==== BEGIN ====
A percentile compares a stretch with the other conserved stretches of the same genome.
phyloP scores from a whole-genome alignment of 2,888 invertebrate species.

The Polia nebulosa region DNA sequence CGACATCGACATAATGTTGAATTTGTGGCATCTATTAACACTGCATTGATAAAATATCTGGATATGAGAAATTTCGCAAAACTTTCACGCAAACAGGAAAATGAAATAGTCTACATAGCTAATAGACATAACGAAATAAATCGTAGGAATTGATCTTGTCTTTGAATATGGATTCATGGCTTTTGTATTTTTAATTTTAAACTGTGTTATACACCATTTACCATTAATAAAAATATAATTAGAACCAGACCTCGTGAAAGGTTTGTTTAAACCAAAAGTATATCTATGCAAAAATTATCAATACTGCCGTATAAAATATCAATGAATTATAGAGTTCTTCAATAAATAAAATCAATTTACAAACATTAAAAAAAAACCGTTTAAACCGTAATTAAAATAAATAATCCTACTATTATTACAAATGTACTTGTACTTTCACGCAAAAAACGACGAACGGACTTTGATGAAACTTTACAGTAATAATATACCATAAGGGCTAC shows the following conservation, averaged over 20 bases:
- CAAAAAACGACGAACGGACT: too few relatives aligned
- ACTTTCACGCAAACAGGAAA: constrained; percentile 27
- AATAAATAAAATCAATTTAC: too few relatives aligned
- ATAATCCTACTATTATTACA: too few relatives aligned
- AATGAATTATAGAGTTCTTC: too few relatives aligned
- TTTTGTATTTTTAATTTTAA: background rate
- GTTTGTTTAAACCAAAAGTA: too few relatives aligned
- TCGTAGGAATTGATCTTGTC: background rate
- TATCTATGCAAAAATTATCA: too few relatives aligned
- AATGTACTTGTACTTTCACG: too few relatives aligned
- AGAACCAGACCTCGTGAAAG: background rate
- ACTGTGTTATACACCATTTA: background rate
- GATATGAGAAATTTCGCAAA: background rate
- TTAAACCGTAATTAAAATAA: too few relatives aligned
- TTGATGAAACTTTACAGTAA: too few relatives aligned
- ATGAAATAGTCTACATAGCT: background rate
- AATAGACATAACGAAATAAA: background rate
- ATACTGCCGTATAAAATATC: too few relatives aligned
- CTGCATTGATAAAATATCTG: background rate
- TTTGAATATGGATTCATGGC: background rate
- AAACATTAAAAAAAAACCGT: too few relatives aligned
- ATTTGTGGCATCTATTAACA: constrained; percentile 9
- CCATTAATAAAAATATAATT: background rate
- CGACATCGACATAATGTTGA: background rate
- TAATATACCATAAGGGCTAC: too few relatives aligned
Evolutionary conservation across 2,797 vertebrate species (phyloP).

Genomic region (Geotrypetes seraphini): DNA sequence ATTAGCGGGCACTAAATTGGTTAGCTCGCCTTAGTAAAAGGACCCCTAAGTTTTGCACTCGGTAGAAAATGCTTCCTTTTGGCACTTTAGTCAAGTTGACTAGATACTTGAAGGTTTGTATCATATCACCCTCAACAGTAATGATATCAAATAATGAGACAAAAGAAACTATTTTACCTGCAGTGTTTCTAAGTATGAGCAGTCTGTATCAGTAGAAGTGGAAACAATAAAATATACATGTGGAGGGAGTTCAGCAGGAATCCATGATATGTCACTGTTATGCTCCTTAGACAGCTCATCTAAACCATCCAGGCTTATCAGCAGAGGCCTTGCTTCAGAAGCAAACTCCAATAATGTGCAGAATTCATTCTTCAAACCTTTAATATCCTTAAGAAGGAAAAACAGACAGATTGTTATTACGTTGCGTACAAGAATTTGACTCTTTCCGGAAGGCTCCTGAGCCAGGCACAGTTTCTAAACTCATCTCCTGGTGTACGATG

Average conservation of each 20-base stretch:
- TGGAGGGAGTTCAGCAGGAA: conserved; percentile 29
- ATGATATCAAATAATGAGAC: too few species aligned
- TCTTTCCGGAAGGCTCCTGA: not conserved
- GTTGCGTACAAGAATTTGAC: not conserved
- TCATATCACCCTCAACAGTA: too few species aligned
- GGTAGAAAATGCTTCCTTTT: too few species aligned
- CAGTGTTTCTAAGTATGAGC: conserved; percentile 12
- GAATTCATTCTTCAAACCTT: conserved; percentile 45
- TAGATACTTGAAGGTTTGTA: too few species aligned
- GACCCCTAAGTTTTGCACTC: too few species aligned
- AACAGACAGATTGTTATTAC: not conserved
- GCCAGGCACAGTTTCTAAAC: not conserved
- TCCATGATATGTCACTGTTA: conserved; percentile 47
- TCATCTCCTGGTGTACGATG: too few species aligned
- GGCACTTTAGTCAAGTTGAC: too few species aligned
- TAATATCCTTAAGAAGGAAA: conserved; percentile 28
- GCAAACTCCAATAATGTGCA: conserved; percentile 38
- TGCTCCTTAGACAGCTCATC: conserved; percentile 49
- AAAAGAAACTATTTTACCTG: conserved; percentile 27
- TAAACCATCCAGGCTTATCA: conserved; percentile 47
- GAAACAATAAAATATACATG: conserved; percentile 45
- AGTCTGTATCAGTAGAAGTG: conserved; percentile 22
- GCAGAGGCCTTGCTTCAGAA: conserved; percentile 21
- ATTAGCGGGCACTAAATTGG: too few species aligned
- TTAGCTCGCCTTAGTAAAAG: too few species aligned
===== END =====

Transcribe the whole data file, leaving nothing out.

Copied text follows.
A percentile compares a stretch with the other conserved stretches of the same genome.
phyloP scores from a whole-genome alignment of 2,888 invertebrate species.

The Polia nebulosa region DNA sequence CGACATCGACATAATGTTGAATTTGTGGCATCTATTAACACTGCATTGATAAAATATCTGGATATGAGAAATTTCGCAAAACTTTCACGCAAACAGGAAAATGAAATAGTCTACATAGCTAATAGACATAACGAAATAAATCGTAGGAATTGATCTTGTCTTTGAATATGGATTCATGGCTTTTGTATTTTTAATTTTAAACTGTGTTATACACCATTTACCATTAATAAAAATATAATTAGAACCAGACCTCGTGAAAGGTTTGTTTAAACCAAAAGTATATCTATGCAAAAATTATCAATACTGCCGTATAAAATATCAATGAATTATAGAGTTCTTCAATAAATAAAATCAATTTACAAACATTAAAAAAAAACCGTTTAAACCGTAATTAAAATAAATAATCCTACTATTATTACAAATGTACTTGTACTTTCACGCAAAAAACGACGAACGGACTTTGATGAAACTTTACAGTAATAATATACCATAAGGGCTAC shows the following conservation, averaged over 20 bases:
- CAAAAAACGACGAACGGACT: too few relatives aligned
- ACTTTCACGCAAACAGGAAA: constrained; percentile 27
- AATAAATAAAATCAATTTAC: too few relatives aligned
- ATAATCCTACTATTATTACA: too few relatives aligned
- AATGAATTATAGAGTTCTTC: too few relatives aligned
- TTTTGTATTTTTAATTTTAA: background rate
- GTTTGTTTAAACCAAAAGTA: too few relatives aligned
- TCGTAGGAATTGATCTTGTC: background rate
- TATCTATGCAAAAATTATCA: too few relatives aligned
- AATGTACTTGTACTTTCACG: too few relatives aligned
- AGAACCAGACCTCGTGAAAG: background rate
- ACTGTGTTATACACCATTTA: background rate
- GATATGAGAAATTTCGCAAA: background rate
- TTAAACCGTAATTAAAATAA: too few relatives aligned
- TTGATGAAACTTTACAGTAA: too few relatives aligned
- ATGAAATAGTCTACATAGCT: background rate
- AATAGACATAACGAAATAAA: background rate
- ATACTGCCGTATAAAATATC: too few relatives aligned
- CTGCATTGATAAAATATCTG: background rate
- TTTGAATATGGATTCATGGC: background rate
- AAACATTAAAAAAAAACCGT: too few relatives aligned
- ATTTGTGGCATCTATTAACA: constrained; percentile 9
- CCATTAATAAAAATATAATT: background rate
- CGACATCGACATAATGTTGA: background rate
- TAATATACCATAAGGGCTAC: too few relatives aligned
Evolutionary conservation across 2,797 vertebrate species (phyloP).

Genomic region (Geotrypetes seraphini): DNA sequence ATTAGCGGGCACTAAATTGGTTAGCTCGCCTTAGTAAAAGGACCCCTAAGTTTTGCACTCGGTAGAAAATGCTTCCTTTTGGCACTTTAGTCAAGTTGACTAGATACTTGAAGGTTTGTATCATATCACCCTCAACAGTAATGATATCAAATAATGAGACAAAAGAAACTATTTTACCTGCAGTGTTTCTAAGTATGAGCAGTCTGTATCAGTAGAAGTGGAAACAATAAAATATACATGTGGAGGGAGTTCAGCAGGAATCCATGATATGTCACTGTTATGCTCCTTAGACAGCTCATCTAAACCATCCAGGCTTATCAGCAGAGGCCTTGCTTCAGAAGCAAACTCCAATAATGTGCAGAATTCATTCTTCAAACCTTTAATATCCTTAAGAAGGAAAAACAGACAGATTGTTATTACGTTGCGTACAAGAATTTGACTCTTTCCGGAAGGCTCCTGAGCCAGGCACAGTTTCTAAACTCATCTCCTGGTGTACGATG

Average conservation of each 20-base stretch:
- TGGAGGGAGTTCAGCAGGAA: conserved; percentile 29
- ATGATATCAAATAATGAGAC: too few species aligned
- TCTTTCCGGAAGGCTCCTGA: not conserved
- GTTGCGTACAAGAATTTGAC: not conserved
- TCATATCACCCTCAACAGTA: too few species aligned
- GGTAGAAAATGCTTCCTTTT: too few species aligned
- CAGTGTTTCTAAGTATGAGC: conserved; percentile 12
- GAATTCATTCTTCAAACCTT: conserved; percentile 45
- TAGATACTTGAAGGTTTGTA: too few species aligned
- GACCCCTAAGTTTTGCACTC: too few species aligned
- AACAGACAGATTGTTATTAC: not conserved
- GCCAGGCACAGTTTCTAAAC: not conserved
- TCCATGATATGTCACTGTTA: conserved; percentile 47
- TCATCTCCTGGTGTACGATG: too few species aligned
- GGCACTTTAGTCAAGTTGAC: too few species aligned
- TAATATCCTTAAGAAGGAAA: conserved; percentile 28
- GCAAACTCCAATAATGTGCA: conserved; percentile 38
- TGCTCCTTAGACAGCTCATC: conserved; percentile 49
- AAAAGAAACTATTTTACCTG: conserved; percentile 27
- TAAACCATCCAGGCTTATCA: conserved; percentile 47
- GAAACAATAAAATATACATG: conserved; percentile 45
- AGTCTGTATCAGTAGAAGTG: conserved; percentile 22
- GCAGAGGCCTTGCTTCAGAA: conserved; percentile 21
- ATTAGCGGGCACTAAATTGG: too few species aligned
- TTAGCTCGCCTTAGTAAAAG: too few species aligned